The Trouble with Cynthia


IT BEGAN AT A COCKTAIL PARTY IN KENSINGTON.  I was standing in a corner, minding my own business and thinking I was about ready to leave, when my hostess fought her way towards me, dragging a rather pretty girl by the hand.  ‘This is Cynthia’, she said.  ‘She wants a lift with you to Biarritz.’  Two days later, the pretty girl , who was 27 and came from Ohio, and I were driving away from the airfield at Le Touquet with high hopes and enough luggage in the back to keep a top model in working trim for six months.

The first awareness I had of our fundamental incompatibility came to me somewhere between Abbeville and Rouen, when it suddenly dawned on me that Cynthia had not stopped talking all day.  She took not only a keen but a comparative interest in everything she saw, and everything she saw fell a good deal short of its counterpart way back home. The treatment of dumb friends, hygiene, and the shortcomings of Continental food were the main themes of her complaints. ‘Oh, just look at that!’ she exclaimed each time we saw a cart horse with a blue-denimed peasant on its back. ‘Don’t they treat their animals simply terribly’ ?  The question, like all of Cynthia’s questions, was rhetorical: when she said: ‘Aren’t you just disgusted with that’? (the sight of caged rabbits and chickens in a food market) she meant that she was and that I ought to be.

We had trouble in Dreux when I suggested that tomatoes from a stall would be perfectly all right if we gave them a rinse at a village pump (‘terribly crude’).  We had trouble in Chartres looking for a baker who sold white bread sliced and wrapped. We left a trail of shattered restaurateurs behind us. Having entered one two-star Michelin establishment, we departed as soon as Cynthia discovered that the trout swimming in the glass tank were not there for decorative purposes or as pets. In Poitiers, we walked out of another place  because the sight of my escargots made her start to feel sick. I realised then that my idea of an agreeable five-day dawdle would have to be abandoned and that the object of the exercise must now be to reach Biarritz with the least possible delay.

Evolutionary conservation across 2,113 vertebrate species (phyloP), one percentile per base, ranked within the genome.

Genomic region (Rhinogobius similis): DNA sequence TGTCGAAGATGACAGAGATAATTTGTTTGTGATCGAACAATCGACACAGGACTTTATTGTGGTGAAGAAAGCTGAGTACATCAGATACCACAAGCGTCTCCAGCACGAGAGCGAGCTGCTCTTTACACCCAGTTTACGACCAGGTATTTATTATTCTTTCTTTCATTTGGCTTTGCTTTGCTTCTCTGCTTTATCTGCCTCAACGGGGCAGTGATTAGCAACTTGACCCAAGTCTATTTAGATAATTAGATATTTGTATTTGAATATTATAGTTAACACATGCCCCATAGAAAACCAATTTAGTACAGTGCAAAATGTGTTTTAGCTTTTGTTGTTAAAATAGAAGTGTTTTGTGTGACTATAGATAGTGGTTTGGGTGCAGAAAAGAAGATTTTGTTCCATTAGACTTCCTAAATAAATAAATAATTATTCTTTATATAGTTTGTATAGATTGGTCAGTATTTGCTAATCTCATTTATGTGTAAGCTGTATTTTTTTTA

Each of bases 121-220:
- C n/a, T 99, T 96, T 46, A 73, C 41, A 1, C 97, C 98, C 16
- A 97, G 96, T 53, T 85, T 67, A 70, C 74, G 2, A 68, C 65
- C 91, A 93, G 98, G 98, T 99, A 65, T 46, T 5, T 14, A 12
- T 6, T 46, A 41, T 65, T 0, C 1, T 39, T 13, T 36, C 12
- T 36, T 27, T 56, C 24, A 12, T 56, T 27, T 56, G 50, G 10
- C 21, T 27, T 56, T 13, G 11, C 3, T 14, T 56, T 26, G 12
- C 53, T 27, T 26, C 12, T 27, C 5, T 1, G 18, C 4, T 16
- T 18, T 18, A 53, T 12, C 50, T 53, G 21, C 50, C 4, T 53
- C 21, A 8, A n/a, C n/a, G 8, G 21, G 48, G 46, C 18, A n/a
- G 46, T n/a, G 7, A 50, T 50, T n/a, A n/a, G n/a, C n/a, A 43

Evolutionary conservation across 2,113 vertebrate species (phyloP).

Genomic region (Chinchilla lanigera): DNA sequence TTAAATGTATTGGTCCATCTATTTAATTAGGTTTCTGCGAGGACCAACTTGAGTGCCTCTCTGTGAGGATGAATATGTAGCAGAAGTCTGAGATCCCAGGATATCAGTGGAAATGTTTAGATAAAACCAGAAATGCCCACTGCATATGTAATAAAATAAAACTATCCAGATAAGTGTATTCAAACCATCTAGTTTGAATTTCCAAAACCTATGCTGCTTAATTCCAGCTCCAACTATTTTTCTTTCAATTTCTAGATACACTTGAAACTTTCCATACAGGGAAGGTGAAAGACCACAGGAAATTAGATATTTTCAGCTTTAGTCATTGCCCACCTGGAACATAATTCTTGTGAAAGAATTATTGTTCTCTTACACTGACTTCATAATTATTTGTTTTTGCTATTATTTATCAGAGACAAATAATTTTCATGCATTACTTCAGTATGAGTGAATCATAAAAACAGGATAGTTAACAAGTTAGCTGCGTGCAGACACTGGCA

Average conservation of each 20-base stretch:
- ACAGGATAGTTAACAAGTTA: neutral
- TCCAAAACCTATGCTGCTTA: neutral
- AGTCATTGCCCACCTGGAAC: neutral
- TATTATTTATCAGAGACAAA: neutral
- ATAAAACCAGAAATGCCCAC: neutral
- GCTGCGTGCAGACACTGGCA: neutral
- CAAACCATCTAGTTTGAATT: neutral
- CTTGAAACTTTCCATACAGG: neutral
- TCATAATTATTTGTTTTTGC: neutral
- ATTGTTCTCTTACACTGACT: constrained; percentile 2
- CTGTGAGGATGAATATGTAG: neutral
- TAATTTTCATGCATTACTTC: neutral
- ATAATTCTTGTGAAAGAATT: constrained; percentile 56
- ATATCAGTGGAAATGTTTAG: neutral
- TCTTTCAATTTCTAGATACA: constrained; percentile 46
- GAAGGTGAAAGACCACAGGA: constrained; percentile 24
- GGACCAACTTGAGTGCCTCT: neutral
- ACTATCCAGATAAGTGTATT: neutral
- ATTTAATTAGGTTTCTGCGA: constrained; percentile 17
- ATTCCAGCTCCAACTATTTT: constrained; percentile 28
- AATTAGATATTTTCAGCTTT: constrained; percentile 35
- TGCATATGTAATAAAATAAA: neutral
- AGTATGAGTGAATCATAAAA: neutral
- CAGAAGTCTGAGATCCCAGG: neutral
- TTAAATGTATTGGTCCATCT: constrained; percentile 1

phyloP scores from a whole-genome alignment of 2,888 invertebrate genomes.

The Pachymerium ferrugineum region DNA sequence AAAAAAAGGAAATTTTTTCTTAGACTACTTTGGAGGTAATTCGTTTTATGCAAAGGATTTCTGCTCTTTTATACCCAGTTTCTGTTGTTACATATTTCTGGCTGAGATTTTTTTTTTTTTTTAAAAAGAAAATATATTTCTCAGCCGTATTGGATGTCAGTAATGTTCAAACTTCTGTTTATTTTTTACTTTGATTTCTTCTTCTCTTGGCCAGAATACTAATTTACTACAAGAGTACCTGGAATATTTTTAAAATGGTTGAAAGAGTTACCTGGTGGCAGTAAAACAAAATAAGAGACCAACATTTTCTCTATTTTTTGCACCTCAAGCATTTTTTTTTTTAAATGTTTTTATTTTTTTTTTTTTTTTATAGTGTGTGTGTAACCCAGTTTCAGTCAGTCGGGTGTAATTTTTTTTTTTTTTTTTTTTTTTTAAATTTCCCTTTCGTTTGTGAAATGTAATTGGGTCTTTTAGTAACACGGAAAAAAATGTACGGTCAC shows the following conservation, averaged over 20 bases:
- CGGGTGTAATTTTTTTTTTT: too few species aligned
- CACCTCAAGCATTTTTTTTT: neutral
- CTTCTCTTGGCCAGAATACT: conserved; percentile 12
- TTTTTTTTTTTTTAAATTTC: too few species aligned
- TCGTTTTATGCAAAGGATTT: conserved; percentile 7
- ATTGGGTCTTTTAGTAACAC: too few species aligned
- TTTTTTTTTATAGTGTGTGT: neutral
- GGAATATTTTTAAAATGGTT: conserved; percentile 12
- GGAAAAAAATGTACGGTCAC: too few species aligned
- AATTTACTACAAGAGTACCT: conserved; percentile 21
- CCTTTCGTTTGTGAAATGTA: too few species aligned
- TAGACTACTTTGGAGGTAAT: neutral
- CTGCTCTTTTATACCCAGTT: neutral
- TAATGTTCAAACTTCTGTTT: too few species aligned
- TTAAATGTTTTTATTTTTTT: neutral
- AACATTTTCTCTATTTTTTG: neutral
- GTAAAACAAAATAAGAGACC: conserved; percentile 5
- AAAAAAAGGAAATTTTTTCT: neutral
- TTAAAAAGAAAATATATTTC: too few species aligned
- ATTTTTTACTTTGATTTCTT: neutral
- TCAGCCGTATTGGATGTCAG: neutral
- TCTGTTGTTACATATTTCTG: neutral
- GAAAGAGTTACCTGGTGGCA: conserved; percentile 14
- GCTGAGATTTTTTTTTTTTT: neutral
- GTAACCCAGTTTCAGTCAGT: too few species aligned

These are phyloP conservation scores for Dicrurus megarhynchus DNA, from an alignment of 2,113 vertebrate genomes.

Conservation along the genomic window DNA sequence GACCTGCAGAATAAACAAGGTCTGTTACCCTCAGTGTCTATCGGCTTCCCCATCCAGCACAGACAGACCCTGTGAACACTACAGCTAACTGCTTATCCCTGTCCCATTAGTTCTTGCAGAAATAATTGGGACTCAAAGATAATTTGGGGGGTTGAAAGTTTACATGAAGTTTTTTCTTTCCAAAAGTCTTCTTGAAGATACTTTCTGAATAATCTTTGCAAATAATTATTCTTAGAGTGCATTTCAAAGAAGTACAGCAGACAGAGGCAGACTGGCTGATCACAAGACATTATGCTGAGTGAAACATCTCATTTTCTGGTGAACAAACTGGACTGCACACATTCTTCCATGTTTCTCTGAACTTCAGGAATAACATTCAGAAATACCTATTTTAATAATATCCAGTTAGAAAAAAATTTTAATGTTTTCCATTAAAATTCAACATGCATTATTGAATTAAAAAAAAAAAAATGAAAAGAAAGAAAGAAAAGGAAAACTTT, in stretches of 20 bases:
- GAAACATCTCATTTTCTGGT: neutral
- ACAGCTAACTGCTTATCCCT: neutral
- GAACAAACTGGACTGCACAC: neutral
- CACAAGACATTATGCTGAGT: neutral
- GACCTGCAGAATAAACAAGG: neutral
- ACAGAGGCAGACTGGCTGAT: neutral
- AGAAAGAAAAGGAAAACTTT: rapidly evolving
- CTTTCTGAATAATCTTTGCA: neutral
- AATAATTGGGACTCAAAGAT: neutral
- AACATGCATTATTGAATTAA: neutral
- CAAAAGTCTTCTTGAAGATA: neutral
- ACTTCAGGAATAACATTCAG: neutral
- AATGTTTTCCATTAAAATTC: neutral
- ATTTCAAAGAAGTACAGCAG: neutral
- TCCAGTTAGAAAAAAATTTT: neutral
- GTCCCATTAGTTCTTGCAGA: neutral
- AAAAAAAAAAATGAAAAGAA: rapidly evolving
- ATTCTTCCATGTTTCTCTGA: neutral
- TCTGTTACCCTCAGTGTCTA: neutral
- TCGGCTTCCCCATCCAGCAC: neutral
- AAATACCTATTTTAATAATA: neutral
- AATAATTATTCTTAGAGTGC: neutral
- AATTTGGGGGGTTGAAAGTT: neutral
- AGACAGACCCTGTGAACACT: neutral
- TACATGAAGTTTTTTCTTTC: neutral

What followed was certainly my fault, but it came after an all-night drive when the only hotel available had been unable to offer private bathrooms and my judgement was correspondingly impaired. It was about noon.  We had left the N.10 for a secondary road and had been going along slowly, looking for a suitable place for a picnic lunch.  Cynthia had just turned down my seventeenth suggestion when I saw an open gate leading into a meadow and without so much as by her leave eased the car over the verge and drove gently down to the edge of the clover and young grass.

Once Cynthia’s squeals had subsided, the picnic went quite well: she was too busy cutting the crust off the bread and the Camembert to be able to talk and I even managed a brief sleep. Then came disaster. In my eagerness to get off the highway I had not appreciated that the slope into the meadow was really quite steep.  Now, as I tried to mount it, my wheels spun on the crushed grass and we slithered back into the field. Again we tried. Again we failed.  Even when Cynthia sat in the driving seat and I pushed from behind we did no better. At last, upon a litter of dead sticks, a motoring rug, and gravel transported from the roadside in one of Cynthia’s straw hats, the car surged up the incline and shot over the verge. As it did so there came a vicious clang of metal striking  stone. Caught upon a concealed boulder, the octagonal bung in the bottom of the petrol tank was ripped from its seating and several precious gallons of  Super gurgled swiftly away.

Consider our predicament.  We had left the N 10 specifically in order to enjoy being in la France profonde. According to the map we were 11 miles from anywhere.  I put on the overalls that I always carried on motoring journeys and wormed my way beneath the rear of the car.